Total overall DOC budget: Approximately $500,000,000
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And your faith is broken
Even as the eyes are closing
Do it with a heart wide open

Say what you need to say


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Old 08-19-2006, 08:05 PM
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thanks for the info
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Old 08-21-2006, 12:17 PM
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Yes, thanks very much for the info.

Lisa
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Old 08-21-2006, 12:30 PM
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My pleasure. I hope it helps someone!
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And your faith is broken
Even as the eyes are closing
Do it with a heart wide open

Say what you need to say


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Old 05-10-2007, 08:37 PM
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thanks for the information i have a loved one who will be going through the mosop program soon and i'm really worried about him.. i had no clue how the program worked or anything so it's nice having a little bit of information about it.
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Old 05-11-2007, 06:56 AM
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Quote:
Originally Posted by hisnirvanajunki
thanks for the information i have a loved one who will be going through the mosop program soon and i'm really worried about him.. i had no clue how the program worked or anything so it's nice having a little bit of information about it.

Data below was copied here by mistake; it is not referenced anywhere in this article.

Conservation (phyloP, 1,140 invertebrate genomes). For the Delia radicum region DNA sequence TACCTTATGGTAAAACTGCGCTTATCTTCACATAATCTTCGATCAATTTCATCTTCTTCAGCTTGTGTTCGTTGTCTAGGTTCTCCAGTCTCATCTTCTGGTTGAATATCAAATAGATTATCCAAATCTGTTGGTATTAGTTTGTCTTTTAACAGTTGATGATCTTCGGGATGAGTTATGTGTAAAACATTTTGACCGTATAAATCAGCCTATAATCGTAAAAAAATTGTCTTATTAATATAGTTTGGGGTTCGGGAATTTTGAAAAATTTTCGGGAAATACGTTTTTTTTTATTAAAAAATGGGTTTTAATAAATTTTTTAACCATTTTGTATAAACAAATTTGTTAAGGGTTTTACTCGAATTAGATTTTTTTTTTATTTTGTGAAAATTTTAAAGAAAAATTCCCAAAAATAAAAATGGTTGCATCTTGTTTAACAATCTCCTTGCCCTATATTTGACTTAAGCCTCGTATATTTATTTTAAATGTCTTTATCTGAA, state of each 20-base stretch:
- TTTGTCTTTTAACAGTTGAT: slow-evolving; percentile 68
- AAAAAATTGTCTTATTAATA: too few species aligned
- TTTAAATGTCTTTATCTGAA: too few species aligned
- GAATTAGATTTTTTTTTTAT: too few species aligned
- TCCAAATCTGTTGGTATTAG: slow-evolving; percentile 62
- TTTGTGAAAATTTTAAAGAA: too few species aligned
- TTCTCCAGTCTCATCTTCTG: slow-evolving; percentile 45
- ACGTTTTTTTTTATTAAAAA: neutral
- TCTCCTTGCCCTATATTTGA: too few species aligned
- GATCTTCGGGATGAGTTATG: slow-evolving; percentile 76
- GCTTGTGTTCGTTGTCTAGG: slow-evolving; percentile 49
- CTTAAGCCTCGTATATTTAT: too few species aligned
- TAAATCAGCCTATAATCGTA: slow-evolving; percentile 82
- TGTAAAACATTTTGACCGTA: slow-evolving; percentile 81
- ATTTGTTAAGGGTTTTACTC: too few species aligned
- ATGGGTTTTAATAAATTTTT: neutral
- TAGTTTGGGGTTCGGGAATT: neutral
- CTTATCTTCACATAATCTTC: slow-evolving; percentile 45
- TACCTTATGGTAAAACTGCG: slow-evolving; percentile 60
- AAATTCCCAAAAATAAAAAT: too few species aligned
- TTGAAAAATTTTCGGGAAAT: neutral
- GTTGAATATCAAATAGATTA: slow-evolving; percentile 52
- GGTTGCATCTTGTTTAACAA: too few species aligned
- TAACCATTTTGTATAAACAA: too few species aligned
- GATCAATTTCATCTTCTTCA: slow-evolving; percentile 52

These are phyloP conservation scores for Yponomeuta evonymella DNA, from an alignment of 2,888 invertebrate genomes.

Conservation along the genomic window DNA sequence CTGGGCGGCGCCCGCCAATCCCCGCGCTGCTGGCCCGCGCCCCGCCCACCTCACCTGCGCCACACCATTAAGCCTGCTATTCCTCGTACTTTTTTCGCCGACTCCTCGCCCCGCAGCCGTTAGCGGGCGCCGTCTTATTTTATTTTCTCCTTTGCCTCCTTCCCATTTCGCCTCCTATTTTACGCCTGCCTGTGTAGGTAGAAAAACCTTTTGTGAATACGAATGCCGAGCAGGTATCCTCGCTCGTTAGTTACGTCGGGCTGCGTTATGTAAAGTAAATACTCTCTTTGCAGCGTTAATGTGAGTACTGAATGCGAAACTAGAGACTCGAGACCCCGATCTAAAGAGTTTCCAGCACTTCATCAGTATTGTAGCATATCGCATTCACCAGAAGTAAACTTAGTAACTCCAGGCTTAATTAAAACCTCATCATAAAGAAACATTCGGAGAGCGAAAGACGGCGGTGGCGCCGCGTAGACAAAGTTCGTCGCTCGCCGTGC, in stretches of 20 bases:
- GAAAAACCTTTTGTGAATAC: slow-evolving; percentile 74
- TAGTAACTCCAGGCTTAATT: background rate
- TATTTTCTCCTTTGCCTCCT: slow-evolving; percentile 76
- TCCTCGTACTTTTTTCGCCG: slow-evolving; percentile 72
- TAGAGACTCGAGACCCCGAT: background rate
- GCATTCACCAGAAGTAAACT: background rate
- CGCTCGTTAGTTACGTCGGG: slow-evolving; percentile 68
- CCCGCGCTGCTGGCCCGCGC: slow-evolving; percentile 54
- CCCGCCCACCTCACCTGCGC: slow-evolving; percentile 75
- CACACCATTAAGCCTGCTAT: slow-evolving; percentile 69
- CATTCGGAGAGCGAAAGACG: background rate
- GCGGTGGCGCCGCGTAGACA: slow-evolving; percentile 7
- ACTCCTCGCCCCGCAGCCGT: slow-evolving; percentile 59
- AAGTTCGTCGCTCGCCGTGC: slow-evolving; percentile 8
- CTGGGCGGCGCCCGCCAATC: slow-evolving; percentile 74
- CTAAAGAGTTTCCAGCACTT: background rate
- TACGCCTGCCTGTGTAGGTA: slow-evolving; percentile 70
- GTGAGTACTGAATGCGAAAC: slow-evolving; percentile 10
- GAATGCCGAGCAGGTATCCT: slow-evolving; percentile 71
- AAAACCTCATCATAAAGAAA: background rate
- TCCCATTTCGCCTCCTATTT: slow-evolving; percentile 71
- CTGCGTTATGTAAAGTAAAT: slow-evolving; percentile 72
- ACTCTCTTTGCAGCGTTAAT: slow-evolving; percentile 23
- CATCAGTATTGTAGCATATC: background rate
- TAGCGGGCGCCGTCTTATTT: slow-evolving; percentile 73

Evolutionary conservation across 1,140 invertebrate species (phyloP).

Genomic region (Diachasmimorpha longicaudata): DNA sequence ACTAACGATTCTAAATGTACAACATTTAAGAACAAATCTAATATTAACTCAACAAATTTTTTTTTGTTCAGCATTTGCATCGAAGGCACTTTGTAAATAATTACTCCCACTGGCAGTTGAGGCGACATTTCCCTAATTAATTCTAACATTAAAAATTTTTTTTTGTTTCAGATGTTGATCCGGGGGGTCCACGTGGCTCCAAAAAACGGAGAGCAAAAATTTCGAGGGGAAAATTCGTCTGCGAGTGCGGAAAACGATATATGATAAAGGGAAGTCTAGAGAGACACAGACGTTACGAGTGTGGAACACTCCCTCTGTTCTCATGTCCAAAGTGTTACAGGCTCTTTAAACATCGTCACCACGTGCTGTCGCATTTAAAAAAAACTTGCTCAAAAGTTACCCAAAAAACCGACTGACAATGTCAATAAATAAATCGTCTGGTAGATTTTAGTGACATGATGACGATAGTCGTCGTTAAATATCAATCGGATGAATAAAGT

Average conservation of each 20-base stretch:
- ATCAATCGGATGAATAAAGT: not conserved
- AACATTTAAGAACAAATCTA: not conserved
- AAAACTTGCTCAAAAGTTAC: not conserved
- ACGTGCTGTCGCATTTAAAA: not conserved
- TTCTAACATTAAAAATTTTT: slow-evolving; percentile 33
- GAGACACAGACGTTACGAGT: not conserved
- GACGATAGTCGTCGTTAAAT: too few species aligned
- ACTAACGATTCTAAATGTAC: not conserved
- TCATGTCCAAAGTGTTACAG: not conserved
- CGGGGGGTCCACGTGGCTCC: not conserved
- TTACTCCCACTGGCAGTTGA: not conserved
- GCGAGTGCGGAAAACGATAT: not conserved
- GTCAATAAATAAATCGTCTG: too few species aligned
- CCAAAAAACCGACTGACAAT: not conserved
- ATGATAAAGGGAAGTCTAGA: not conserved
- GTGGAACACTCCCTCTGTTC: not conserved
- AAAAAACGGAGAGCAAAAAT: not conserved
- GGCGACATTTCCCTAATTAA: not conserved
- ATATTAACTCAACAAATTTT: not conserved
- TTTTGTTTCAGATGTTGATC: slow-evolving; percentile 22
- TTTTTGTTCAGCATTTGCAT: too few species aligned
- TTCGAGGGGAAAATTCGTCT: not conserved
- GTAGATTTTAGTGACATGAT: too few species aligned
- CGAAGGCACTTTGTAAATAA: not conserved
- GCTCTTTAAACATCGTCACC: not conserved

I am happy that this was helpful to you! Good luck to him and if he just follows the program (and it will be hard) he will do great!
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Old 06-03-2009, 09:33 AM
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The Easy Part Is Being In, The Hard Part Is When You Get Out. Home Plan,Job,Child Support,No Car, No Family In Missouri, Having To Visit PO, Now This Is Going Around Son Called This Morning Wanting Me To Find Out If I Can Find Out If They Are Stopping The Moso program, and Having Them Take It And Pay For It On The Outside, Christy Can You Help Me With This. Thanks
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Old 07-04-2009, 12:42 AM
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Default Mosop